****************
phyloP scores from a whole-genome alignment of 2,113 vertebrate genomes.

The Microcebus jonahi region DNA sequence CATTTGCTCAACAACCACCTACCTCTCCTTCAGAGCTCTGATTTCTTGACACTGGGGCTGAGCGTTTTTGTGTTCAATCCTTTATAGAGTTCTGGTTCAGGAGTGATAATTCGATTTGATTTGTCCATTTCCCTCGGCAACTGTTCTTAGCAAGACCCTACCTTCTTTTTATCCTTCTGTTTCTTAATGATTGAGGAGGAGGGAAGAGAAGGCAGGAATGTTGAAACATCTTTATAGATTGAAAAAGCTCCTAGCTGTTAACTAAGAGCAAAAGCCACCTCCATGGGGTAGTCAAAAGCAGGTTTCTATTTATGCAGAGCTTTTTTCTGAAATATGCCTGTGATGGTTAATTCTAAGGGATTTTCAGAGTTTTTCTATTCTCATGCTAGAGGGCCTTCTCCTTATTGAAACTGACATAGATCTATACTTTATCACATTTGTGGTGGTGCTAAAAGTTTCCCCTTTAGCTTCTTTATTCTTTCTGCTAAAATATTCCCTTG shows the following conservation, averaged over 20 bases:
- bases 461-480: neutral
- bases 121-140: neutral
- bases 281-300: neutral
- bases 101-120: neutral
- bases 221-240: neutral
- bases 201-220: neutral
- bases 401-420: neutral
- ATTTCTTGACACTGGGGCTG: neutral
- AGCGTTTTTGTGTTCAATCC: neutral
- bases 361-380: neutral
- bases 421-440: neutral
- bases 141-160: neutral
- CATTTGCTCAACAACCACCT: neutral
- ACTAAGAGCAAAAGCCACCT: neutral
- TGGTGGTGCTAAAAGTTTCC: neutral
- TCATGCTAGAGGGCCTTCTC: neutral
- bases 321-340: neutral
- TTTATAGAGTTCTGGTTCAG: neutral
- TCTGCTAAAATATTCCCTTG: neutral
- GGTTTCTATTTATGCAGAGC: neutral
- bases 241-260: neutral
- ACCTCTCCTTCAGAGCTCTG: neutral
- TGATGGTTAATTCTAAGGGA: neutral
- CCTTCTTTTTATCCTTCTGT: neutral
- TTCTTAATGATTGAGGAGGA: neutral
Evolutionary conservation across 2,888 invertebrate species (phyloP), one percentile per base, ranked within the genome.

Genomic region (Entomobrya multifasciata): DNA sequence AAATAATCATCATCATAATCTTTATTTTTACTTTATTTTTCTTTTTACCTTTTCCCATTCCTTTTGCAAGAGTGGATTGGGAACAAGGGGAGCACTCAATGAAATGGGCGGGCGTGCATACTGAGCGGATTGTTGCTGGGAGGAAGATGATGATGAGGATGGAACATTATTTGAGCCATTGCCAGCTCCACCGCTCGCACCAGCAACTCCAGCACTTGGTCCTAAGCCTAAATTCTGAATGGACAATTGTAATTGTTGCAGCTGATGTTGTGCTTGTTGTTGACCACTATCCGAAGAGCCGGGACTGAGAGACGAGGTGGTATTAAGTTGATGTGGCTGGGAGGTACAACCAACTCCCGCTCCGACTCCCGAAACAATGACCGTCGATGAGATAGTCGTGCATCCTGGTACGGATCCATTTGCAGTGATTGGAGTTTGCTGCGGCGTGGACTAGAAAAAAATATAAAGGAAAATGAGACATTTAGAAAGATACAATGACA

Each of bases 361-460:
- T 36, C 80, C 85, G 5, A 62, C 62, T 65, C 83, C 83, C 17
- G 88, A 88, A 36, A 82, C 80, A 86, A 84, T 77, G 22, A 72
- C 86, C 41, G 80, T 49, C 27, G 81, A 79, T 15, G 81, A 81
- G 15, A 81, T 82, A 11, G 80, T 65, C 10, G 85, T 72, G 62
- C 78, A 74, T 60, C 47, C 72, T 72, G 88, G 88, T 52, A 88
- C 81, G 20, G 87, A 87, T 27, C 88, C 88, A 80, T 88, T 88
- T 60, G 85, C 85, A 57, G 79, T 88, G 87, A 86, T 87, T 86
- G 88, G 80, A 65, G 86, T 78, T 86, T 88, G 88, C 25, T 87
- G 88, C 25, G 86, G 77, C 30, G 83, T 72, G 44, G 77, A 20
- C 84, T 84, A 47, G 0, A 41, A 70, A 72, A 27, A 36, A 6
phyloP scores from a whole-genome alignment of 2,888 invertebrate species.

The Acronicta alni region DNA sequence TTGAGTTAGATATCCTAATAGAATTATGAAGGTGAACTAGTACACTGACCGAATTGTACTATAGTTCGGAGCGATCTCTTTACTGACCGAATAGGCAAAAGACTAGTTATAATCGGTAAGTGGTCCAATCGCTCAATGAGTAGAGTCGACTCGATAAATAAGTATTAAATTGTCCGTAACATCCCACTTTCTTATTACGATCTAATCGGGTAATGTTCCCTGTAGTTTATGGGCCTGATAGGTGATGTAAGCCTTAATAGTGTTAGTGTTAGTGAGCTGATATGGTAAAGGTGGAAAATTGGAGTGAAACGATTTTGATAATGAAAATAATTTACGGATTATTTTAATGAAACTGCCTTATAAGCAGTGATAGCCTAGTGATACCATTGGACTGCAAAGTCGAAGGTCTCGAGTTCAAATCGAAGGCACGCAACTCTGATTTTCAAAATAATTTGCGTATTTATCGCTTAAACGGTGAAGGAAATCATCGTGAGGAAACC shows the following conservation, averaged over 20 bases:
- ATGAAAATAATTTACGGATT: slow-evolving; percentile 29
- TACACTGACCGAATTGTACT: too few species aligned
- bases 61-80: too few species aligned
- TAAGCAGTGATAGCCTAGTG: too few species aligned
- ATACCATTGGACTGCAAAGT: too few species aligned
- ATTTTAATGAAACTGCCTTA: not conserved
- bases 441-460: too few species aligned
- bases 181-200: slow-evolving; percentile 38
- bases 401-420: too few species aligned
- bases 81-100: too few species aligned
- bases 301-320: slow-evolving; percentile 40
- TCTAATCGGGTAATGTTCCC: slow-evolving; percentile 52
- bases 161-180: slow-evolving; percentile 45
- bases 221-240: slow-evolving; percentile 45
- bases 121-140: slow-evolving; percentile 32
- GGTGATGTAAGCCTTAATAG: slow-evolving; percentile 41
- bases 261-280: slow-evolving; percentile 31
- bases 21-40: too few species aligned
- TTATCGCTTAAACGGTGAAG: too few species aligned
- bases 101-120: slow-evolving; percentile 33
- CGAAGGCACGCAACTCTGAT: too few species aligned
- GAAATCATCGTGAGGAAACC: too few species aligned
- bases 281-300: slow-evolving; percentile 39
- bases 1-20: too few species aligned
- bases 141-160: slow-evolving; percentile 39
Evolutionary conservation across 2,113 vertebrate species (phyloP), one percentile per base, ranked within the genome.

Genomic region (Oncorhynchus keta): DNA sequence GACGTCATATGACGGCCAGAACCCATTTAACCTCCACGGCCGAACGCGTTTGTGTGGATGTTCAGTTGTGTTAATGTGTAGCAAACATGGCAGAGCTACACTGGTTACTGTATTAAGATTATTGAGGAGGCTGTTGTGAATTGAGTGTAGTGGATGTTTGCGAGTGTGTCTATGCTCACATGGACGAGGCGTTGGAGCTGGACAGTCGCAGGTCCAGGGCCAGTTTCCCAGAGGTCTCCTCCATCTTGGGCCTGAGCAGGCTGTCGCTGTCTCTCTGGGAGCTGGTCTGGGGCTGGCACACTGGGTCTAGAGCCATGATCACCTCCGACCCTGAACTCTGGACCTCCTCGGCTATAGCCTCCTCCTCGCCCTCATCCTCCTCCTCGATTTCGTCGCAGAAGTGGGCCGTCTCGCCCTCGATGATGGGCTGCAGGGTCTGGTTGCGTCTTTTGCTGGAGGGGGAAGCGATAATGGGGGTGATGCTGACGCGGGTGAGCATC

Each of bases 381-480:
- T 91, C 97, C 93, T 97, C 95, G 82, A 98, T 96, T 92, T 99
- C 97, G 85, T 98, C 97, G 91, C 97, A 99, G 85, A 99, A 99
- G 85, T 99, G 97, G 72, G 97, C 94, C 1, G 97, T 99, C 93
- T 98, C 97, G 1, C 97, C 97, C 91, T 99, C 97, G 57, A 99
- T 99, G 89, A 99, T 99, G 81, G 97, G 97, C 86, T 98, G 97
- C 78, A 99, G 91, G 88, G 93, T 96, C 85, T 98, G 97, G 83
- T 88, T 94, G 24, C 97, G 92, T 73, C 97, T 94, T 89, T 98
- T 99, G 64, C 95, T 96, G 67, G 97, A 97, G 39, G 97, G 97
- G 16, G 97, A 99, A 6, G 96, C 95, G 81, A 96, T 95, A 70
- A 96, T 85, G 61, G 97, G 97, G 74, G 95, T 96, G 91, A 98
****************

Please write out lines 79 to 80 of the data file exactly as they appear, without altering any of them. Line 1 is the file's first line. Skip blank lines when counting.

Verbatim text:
- G 16, G 97, A 99, A 6, G 96, C 95, G 81, A 96, T 95, A 70
- A 96, T 85, G 61, G 97, G 97, G 74, G 95, T 96, G 91, A 98